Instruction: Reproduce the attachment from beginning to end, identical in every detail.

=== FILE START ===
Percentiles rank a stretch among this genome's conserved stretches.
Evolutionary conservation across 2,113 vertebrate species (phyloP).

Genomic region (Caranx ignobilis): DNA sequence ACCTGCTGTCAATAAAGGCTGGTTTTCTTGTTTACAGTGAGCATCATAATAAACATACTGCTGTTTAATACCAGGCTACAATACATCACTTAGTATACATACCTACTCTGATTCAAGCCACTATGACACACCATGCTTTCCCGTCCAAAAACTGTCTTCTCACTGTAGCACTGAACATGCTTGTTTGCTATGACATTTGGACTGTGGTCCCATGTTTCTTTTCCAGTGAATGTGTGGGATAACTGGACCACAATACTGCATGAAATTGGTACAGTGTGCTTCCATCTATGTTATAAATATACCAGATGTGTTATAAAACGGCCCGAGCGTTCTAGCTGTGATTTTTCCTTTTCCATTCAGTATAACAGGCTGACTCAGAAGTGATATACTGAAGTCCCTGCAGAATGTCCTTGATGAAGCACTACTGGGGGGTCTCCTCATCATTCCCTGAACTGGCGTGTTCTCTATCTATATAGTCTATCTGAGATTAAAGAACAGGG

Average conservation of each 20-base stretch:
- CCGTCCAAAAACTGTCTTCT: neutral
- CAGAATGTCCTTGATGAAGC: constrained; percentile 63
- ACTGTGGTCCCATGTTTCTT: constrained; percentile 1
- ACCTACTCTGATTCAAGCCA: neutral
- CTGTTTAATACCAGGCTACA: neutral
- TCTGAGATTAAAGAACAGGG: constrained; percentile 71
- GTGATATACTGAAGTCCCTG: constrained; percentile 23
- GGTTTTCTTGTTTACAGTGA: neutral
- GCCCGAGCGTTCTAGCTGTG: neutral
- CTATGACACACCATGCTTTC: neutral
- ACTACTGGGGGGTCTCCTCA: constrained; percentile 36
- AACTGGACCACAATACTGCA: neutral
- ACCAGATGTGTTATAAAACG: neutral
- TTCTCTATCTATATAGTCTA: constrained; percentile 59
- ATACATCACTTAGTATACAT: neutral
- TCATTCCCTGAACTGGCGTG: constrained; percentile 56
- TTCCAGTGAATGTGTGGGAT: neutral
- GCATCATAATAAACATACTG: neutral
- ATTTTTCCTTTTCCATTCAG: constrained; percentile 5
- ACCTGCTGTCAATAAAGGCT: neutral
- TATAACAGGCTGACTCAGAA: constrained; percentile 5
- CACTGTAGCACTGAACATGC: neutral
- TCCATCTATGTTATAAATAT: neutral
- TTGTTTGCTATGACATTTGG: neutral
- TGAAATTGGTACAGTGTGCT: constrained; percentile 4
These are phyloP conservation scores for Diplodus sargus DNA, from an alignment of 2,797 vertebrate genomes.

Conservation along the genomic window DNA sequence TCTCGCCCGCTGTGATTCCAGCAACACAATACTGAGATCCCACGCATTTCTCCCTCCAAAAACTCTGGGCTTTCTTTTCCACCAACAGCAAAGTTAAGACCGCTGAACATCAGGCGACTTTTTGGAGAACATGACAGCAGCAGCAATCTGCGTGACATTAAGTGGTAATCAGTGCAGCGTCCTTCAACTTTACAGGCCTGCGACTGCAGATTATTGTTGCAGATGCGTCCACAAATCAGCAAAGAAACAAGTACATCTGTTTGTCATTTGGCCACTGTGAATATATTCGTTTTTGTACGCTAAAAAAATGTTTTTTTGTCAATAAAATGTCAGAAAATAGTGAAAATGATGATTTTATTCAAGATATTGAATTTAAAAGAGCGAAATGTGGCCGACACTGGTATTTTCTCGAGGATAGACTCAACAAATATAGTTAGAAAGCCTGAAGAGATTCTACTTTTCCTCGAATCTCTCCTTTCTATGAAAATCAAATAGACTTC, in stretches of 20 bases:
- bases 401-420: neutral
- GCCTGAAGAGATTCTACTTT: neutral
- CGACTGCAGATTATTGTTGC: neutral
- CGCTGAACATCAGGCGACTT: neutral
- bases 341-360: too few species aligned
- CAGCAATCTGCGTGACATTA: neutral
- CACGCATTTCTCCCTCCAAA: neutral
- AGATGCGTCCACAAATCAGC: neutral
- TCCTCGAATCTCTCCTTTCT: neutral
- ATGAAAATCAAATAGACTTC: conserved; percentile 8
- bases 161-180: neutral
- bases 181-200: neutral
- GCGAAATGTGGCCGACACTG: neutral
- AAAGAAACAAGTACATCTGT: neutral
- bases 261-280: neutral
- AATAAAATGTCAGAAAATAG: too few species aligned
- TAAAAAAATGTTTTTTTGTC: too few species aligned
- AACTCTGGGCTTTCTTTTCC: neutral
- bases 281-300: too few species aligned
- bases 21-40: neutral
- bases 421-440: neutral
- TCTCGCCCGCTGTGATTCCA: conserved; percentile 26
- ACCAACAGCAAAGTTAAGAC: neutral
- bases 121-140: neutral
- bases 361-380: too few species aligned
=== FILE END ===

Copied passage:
Percentiles rank a stretch among this genome's conserved stretches.
Evolutionary conservation across 2,113 vertebrate species (phyloP).

Genomic region (Caranx ignobilis): DNA sequence ACCTGCTGTCAATAAAGGCTGGTTTTCTTGTTTACAGTGAGCATCATAATAAACATACTGCTGTTTAATACCAGGCTACAATACATCACTTAGTATACATACCTACTCTGATTCAAGCCACTATGACACACCATGCTTTCCCGTCCAAAAACTGTCTTCTCACTGTAGCACTGAACATGCTTGTTTGCTATGACATTTGGACTGTGGTCCCATGTTTCTTTTCCAGTGAATGTGTGGGATAACTGGACCACAATACTGCATGAAATTGGTACAGTGTGCTTCCATCTATGTTATAAATATACCAGATGTGTTATAAAACGGCCCGAGCGTTCTAGCTGTGATTTTTCCTTTTCCATTCAGTATAACAGGCTGACTCAGAAGTGATATACTGAAGTCCCTGCAGAATGTCCTTGATGAAGCACTACTGGGGGGTCTCCTCATCATTCCCTGAACTGGCGTGTTCTCTATCTATATAGTCTATCTGAGATTAAAGAACAGGG

Average conservation of each 20-base stretch:
- CCGTCCAAAAACTGTCTTCT: neutral
- CAGAATGTCCTTGATGAAGC: constrained; percentile 63
- ACTGTGGTCCCATGTTTCTT: constrained; percentile 1
- ACCTACTCTGATTCAAGCCA: neutral
- CTGTTTAATACCAGGCTACA: neutral
- TCTGAGATTAAAGAACAGGG: constrained; percentile 71
- GTGATATACTGAAGTCCCTG: constrained; percentile 23
- GGTTTTCTTGTTTACAGTGA: neutral
- GCCCGAGCGTTCTAGCTGTG: neutral
- CTATGACACACCATGCTTTC: neutral
- ACTACTGGGGGGTCTCCTCA: constrained; percentile 36
- AACTGGACCACAATACTGCA: neutral
- ACCAGATGTGTTATAAAACG: neutral
- TTCTCTATCTATATAGTCTA: constrained; percentile 59
- ATACATCACTTAGTATACAT: neutral
- TCATTCCCTGAACTGGCGTG: constrained; percentile 56
- TTCCAGTGAATGTGTGGGAT: neutral
- GCATCATAATAAACATACTG: neutral
- ATTTTTCCTTTTCCATTCAG: constrained; percentile 5
- ACCTGCTGTCAATAAAGGCT: neutral
- TATAACAGGCTGACTCAGAA: constrained; percentile 5
- CACTGTAGCACTGAACATGC: neutral
- TCCATCTATGTTATAAATAT: neutral
- TTGTTTGCTATGACATTTGG: neutral
- TGAAATTGGTACAGTGTGCT: constrained; percentile 4
These are phyloP conservation scores for Diplodus sargus DNA, from an alignment of 2,797 vertebrate genomes.

Conservation along the genomic window DNA sequence TCTCGCCCGCTGTGATTCCAGCAACACAATACTGAGATCCCACGCATTTCTCCCTCCAAAAACTCTGGGCTTTCTTTTCCACCAACAGCAAAGTTAAGACCGCTGAACATCAGGCGACTTTTTGGAGAACATGACAGCAGCAGCAATCTGCGTGACATTAAGTGGTAATCAGTGCAGCGTCCTTCAACTTTACAGGCCTGCGACTGCAGATTATTGTTGCAGATGCGTCCACAAATCAGCAAAGAAACAAGTACATCTGTTTGTCATTTGGCCACTGTGAATATATTCGTTTTTGTACGCTAAAAAAATGTTTTTTTGTCAATAAAATGTCAGAAAATAGTGAAAATGATGATTTTATTCAAGATATTGAATTTAAAAGAGCGAAATGTGGCCGACACTGGTATTTTCTCGAGGATAGACTCAACAAATATAGTTAGAAAGCCTGAAGAGATTCTACTTTTCCTCGAATCTCTCCTTTCTATGAAAATCAAATAGACTTC, in stretches of 20 bases:
- bases 401-420: neutral
- GCCTGAAGAGATTCTACTTT: neutral
- CGACTGCAGATTATTGTTGC: neutral
- CGCTGAACATCAGGCGACTT: neutral
- bases 341-360: too few species aligned
- CAGCAATCTGCGTGACATTA: neutral
- CACGCATTTCTCCCTCCAAA: neutral
- AGATGCGTCCACAAATCAGC: neutral
- TCCTCGAATCTCTCCTTTCT: neutral
- ATGAAAATCAAATAGACTTC: conserved; percentile 8
- bases 161-180: neutral
- bases 181-200: neutral
- GCGAAATGTGGCCGACACTG: neutral
- AAAGAAACAAGTACATCTGT: neutral
- bases 261-280: neutral
- AATAAAATGTCAGAAAATAG: too few species aligned
- TAAAAAAATGTTTTTTTGTC: too few species aligned
- AACTCTGGGCTTTCTTTTCC: neutral
- bases 281-300: too few species aligned
- bases 21-40: neutral
- bases 421-440: neutral
- TCTCGCCCGCTGTGATTCCA: conserved; percentile 26
- ACCAACAGCAAAGTTAAGAC: neutral
- bases 121-140: neutral
- bases 361-380: too few species aligned